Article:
- Suitable fall protection must be provided for all openings greater than 100 mm in diameter. This may include handrails, sheets of steel mesh (20 x 20 mm minimum) and plywood.
- All fall protection must be able to withstand the impact of any person that might reasonably be expected to fall onto it.
- All fall protection must be securely fixed in place to prevent it being moved or accidentally removed.
- Covers should prevent objects and debris from falling through the void.
- Warning signs should be displayed on all penetration covers.
Workplace safety is everyone’s job
Many construction sites require a large number of different contractors and supervisors coming and going throughout the length of the job. It’s vital that site protocol is adhered to at all times.
In February 2010, Hyecorp Construction was fined $130,000 after a 2006 incident where a subcontracted employee fell through a ventilation shaft, thinking its temporary cover was rubbish. A subsequent investigation found that, in addition to a lack of adequate risk assessment and supervision, there was no reporting-in system for subcontractors. The site manager was not aware of the subcontractor’s arrival on site.
Justice Frank Marks’ summation is clear: “The positioning of a hole in the flooring of the construction area covered by a piece of plywood - the dimensions of which barely covered the size of the hole and which was unsecured and unmarked in any way - creates a serious risk to the health, safety and welfare of the persons in the immediate vicinity.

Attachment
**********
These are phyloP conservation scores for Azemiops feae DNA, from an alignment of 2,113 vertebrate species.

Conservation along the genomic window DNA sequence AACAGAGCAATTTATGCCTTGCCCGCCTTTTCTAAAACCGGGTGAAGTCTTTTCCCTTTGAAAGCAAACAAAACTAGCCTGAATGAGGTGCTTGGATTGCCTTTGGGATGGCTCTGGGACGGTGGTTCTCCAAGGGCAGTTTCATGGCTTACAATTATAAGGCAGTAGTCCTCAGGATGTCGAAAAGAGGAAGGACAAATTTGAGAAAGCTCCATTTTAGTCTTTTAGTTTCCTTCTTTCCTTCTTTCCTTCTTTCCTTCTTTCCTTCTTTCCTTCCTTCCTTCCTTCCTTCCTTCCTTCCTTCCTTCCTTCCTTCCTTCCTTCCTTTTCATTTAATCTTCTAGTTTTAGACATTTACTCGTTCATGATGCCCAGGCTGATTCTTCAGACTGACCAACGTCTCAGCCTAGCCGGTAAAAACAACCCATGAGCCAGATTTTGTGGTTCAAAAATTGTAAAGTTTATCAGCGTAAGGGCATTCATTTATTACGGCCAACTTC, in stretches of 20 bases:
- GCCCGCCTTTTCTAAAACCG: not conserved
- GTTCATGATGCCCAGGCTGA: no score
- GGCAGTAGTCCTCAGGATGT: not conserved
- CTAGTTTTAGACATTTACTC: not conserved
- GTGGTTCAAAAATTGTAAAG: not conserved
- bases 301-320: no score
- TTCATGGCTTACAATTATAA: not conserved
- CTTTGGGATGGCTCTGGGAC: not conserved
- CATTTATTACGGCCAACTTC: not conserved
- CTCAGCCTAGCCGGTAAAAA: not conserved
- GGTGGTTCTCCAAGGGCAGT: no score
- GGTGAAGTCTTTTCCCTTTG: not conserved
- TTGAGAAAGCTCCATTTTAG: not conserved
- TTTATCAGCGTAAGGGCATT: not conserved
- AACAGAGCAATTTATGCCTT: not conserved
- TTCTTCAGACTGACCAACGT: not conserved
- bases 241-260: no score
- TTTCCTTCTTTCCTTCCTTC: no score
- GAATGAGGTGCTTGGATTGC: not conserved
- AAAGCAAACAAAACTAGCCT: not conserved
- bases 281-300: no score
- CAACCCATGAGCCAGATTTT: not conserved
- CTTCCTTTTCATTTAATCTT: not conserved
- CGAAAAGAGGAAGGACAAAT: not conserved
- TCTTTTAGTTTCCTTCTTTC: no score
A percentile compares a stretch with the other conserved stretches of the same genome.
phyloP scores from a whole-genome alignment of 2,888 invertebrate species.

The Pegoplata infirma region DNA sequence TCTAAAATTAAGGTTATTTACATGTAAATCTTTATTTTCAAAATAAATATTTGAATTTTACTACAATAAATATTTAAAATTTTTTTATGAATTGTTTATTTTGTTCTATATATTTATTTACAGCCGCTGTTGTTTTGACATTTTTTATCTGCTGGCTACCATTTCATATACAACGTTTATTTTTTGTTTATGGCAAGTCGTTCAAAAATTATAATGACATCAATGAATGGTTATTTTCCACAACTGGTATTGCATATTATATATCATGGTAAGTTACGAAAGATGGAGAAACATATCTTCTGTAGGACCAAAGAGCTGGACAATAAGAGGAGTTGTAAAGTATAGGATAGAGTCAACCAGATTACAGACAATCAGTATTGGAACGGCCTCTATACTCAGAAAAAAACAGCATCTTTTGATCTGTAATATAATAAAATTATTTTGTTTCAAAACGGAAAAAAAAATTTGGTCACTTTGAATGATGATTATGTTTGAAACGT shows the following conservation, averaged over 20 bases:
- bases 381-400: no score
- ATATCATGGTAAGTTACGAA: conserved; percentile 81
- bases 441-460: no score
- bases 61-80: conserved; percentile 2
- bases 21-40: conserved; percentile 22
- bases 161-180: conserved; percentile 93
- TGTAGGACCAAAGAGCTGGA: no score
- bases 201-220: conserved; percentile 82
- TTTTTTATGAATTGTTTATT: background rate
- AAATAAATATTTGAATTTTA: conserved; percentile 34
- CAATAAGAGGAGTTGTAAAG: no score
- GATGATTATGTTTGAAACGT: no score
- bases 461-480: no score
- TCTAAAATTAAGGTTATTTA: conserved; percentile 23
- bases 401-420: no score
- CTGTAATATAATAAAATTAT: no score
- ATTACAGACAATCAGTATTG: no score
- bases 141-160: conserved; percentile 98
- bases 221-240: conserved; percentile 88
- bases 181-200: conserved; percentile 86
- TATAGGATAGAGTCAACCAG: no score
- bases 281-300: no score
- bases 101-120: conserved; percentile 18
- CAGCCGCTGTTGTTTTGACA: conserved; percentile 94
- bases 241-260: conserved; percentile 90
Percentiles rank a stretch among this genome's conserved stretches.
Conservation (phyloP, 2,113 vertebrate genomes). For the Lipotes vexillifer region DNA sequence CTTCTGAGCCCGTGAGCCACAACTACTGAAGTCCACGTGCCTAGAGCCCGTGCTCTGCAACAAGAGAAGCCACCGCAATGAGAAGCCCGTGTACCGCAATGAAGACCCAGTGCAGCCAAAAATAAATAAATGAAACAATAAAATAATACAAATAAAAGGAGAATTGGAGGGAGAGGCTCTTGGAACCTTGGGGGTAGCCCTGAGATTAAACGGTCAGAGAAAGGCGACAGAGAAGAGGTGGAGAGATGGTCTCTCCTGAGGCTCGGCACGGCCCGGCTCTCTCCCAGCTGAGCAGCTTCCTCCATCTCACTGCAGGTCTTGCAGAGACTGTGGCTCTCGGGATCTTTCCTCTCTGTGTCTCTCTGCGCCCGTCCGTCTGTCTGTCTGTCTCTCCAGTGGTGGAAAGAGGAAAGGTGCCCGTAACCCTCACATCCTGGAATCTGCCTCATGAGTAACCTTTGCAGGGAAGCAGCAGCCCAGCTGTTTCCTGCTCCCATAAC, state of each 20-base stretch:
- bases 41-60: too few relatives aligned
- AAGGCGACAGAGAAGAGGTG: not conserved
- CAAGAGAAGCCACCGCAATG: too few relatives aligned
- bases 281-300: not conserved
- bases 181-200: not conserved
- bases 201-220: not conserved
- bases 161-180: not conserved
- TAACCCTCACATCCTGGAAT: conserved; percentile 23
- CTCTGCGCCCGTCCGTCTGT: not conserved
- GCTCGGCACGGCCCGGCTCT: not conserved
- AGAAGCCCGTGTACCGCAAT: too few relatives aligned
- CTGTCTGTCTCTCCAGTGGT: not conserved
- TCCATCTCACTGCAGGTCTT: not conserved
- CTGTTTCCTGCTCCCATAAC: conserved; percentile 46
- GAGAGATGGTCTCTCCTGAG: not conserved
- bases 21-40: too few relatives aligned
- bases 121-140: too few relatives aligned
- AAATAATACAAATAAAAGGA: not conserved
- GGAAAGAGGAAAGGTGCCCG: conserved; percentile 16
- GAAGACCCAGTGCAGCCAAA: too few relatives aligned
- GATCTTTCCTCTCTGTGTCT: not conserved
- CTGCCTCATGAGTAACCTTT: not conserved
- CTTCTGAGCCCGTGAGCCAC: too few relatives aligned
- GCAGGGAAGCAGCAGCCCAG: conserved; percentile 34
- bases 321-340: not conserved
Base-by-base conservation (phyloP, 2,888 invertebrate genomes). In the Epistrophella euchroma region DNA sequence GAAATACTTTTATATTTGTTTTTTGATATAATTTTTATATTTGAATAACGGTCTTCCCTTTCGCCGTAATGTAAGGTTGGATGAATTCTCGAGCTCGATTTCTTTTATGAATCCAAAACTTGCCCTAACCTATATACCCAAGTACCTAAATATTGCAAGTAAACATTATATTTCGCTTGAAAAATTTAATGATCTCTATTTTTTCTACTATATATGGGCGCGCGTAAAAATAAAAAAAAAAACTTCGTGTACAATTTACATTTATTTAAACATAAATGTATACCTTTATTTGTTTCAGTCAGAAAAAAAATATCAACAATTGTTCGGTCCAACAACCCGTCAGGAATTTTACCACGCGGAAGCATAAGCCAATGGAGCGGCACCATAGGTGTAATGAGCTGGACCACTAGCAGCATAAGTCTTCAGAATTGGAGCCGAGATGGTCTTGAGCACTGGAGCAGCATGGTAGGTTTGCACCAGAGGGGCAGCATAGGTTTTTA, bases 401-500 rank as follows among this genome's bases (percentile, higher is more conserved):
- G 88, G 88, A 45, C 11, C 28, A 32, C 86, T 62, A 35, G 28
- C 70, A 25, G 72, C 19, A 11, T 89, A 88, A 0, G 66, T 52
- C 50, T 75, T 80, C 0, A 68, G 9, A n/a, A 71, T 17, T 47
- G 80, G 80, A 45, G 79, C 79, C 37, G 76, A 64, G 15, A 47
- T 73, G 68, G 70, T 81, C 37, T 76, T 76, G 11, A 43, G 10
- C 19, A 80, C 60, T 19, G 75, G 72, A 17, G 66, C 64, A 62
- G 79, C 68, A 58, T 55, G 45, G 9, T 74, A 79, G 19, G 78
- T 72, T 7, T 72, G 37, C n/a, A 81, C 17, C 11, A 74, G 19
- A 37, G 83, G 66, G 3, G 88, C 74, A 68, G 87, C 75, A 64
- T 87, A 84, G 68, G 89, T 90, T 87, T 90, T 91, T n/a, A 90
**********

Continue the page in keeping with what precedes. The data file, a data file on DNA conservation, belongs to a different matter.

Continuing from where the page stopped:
“The circumstances were not mitigated, despite the subcontractor arriving a day early to undertake the work. There was no evidence that any safety protocol would have been carried out the following day to reduce the risk of injury.”
The subcontracting company was also prosecuted as the upfront safe work method it provided to Hyecorp failed to identify specific tasks or address risks that might meet its employees.
How to avoid accidents
Every situation involving potential accidents must be addressed in advance. Makeshift guardrails and ill-fitting steel mesh are little better than temporarily placed signs. Often a makeshift hole cover can be worse than leaving the hole uncovered as the worker is unaware of the potential danger.
Within every workplace that necessitates penetrations and voids, a safe system of work needs to be developed, documented and implemented to eliminate or control the risks. The fall protection hierarchy of control measures should then be applied to each and every situation where there is risk of injury. For penetrations, these would include isolation (such as bold ‘Danger’ signs and appropriate staff training to minimise access to certain areas) and engineering controls such as properly constructed guardrails to prevent edge access. Administrative controls via site protocol and PPE are also mandatory. Up-front training is mandatory for all situations when a person’s safety is potentially compromised.